Ask Mr. Wizard

Predicting Mash pH


Dennis Sopcich — Loves Park, Illinois asks,

I have been an all-grain homebrewer for almost 15 years now. I typically start with reverse osmosis (RO) water and add Ca+2, Mg+2, Na+, HCO3- and Cl- as needed, depending on the beer that I am brewing. I measure mash pH and am normally within the recommended range of 5.2 to 5.5. What I would like help with is a formula for calculating/estimating mash pH so that I can make appropriate pre-mash acid/base adjustments vs. trying to catch up after the fact. I have used the Braukaiser spreadsheet but would like to see a summary of the actual formulas and supporting data used/needed to make reasonable pre-mash pH estimates. I am an engineer by training, so I’ll gladly labor through the math. 


Being able to predict mash pH based on brewing water composition and grist bill is something of great practical use to brewers. Clearly not all beer styles brewed in Munich, for example, are a good fit with the alkaline water in Munich without some adjustments and having some way to guide these tweaks before a brew is the general aim of many water calculations. The fact is that all such calculations are approximate because there are simply too many variables that affect mash pH, including water, malt, mash profile, boiling duration for decoction mashing, and mash thickness. I have spent a fair amount of time digging into your question and can provide some answers, so read on!

The most recent version of Kai Troester’s water calculator I could find on the Braukaiser website is version V1.58 dated September 16, 2012. The bad news is that this spreadsheet is password protected and the formulas are hidden. That’s probably why you submitted this question. The good news is that I am persistent with Excel and was able to find a tool to remove the password! Sorry Kai, but I had to pick your lock.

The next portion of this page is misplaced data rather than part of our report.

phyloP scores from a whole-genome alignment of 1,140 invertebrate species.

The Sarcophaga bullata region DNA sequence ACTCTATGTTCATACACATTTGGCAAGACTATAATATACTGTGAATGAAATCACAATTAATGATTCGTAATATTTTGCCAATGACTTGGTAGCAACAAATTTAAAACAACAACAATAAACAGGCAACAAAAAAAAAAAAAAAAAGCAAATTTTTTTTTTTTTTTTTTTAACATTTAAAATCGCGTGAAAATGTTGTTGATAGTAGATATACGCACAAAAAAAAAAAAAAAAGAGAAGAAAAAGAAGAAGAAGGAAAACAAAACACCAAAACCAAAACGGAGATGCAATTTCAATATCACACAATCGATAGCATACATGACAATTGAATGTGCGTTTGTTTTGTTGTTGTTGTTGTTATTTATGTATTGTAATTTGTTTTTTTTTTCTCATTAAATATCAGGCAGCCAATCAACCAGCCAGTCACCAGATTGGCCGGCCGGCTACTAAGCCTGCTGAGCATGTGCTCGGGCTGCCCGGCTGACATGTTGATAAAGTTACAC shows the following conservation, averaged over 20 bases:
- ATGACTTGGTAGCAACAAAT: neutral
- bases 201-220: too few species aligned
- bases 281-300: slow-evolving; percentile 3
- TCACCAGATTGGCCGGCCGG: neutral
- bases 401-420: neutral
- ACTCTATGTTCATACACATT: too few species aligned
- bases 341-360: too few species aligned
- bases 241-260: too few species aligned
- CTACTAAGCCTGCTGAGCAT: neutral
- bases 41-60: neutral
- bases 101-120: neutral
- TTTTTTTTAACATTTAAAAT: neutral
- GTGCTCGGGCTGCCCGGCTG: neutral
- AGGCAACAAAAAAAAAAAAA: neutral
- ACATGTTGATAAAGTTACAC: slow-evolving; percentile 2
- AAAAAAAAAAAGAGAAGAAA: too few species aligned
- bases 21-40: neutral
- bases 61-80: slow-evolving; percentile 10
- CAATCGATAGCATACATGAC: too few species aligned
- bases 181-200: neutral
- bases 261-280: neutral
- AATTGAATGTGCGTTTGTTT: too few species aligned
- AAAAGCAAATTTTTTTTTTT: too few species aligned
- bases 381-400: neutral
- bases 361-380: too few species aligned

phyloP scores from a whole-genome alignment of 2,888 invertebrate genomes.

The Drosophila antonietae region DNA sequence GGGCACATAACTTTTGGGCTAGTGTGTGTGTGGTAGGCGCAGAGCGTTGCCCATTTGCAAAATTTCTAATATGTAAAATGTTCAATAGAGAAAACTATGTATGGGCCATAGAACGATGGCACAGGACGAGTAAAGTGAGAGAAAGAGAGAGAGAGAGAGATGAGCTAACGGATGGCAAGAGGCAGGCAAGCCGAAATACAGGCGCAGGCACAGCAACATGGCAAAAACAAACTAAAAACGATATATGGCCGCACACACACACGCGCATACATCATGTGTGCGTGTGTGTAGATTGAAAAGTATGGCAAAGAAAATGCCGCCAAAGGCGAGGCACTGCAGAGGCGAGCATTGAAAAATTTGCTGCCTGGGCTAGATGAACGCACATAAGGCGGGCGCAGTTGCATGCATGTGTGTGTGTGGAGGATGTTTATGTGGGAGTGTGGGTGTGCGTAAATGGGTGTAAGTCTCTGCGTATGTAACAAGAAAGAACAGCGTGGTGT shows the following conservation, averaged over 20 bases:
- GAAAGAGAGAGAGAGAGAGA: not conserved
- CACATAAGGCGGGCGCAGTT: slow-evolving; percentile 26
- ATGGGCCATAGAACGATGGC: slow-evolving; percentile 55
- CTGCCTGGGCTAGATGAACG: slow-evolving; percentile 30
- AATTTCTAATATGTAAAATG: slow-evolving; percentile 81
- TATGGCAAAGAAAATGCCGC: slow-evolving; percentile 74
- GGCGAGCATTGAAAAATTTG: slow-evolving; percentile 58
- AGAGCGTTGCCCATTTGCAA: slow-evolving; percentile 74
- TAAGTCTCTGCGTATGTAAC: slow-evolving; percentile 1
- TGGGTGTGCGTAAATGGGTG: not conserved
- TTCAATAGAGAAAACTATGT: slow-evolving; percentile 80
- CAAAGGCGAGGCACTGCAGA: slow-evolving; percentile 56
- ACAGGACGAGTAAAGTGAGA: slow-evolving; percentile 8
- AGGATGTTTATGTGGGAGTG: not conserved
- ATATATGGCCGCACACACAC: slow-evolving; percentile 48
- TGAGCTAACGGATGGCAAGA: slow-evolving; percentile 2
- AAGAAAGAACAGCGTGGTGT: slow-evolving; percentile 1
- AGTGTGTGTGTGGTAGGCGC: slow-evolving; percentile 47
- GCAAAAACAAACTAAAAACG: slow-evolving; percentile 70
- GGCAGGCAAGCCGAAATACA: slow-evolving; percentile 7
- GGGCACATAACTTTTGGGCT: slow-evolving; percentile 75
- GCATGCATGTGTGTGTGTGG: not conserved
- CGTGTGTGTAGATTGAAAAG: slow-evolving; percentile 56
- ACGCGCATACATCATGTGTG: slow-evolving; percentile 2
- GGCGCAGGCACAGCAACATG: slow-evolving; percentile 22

Let’s start with a summary of how Kai’s water spreadsheet is written. This tool is based on the work of Paul Kolbach that was first published in 1951. The translated title of his work is “The Influence of Brewing Water on the pH of Wort and Beer.” A.J. Delange translated pieces of this work collected by John Palmer and some of the German text was cleaned up by Kai Troester for translation. The translated document is not dated, but can be found at Kolbach developed the brewing concept of residual alkalinity (RA), expressed in terms of equivalents of calcium oxide, and came up with an easy-to-use factor equating +/- 10 units of RA to +/- 0.3 pH units. Let’s assume we produce wort using distilled water for mashing and sparging and our post-boil wort has a pH of 5.6. If we repeat the same brew with water with RA = +10, the predicted post-boil wort pH is 5.9. The same logic can be applied to mash pH estimation.

In Troester’s tool, he begins by calculating RA and applies a correction factor for mash thickness to account for the differences between predicted wort pH and mash pH (see for a review of how to calculate RA). Troester references his excellent white paper titled “The Effect of Brewing Water and Grist Composition on the pH of the Mash” published on his Braukaiser website where he provides extensive data related to the general topic, including specifics about mash thickness, mash pH, and how these relate to Kolbach’s wort pH rule. The takeaway here is that RA = +/- 10 °dH (degrees of German hardness) equates to a +/- 0.2 mash pH change when mash thickness is 4 parts water to 1 part malt (wt/wt). That’s a bit on thin side for most homebrewing (3:1 is more common), but as the data in Table 1 shows, mash thickness only has a minor effect on predicted mash pH.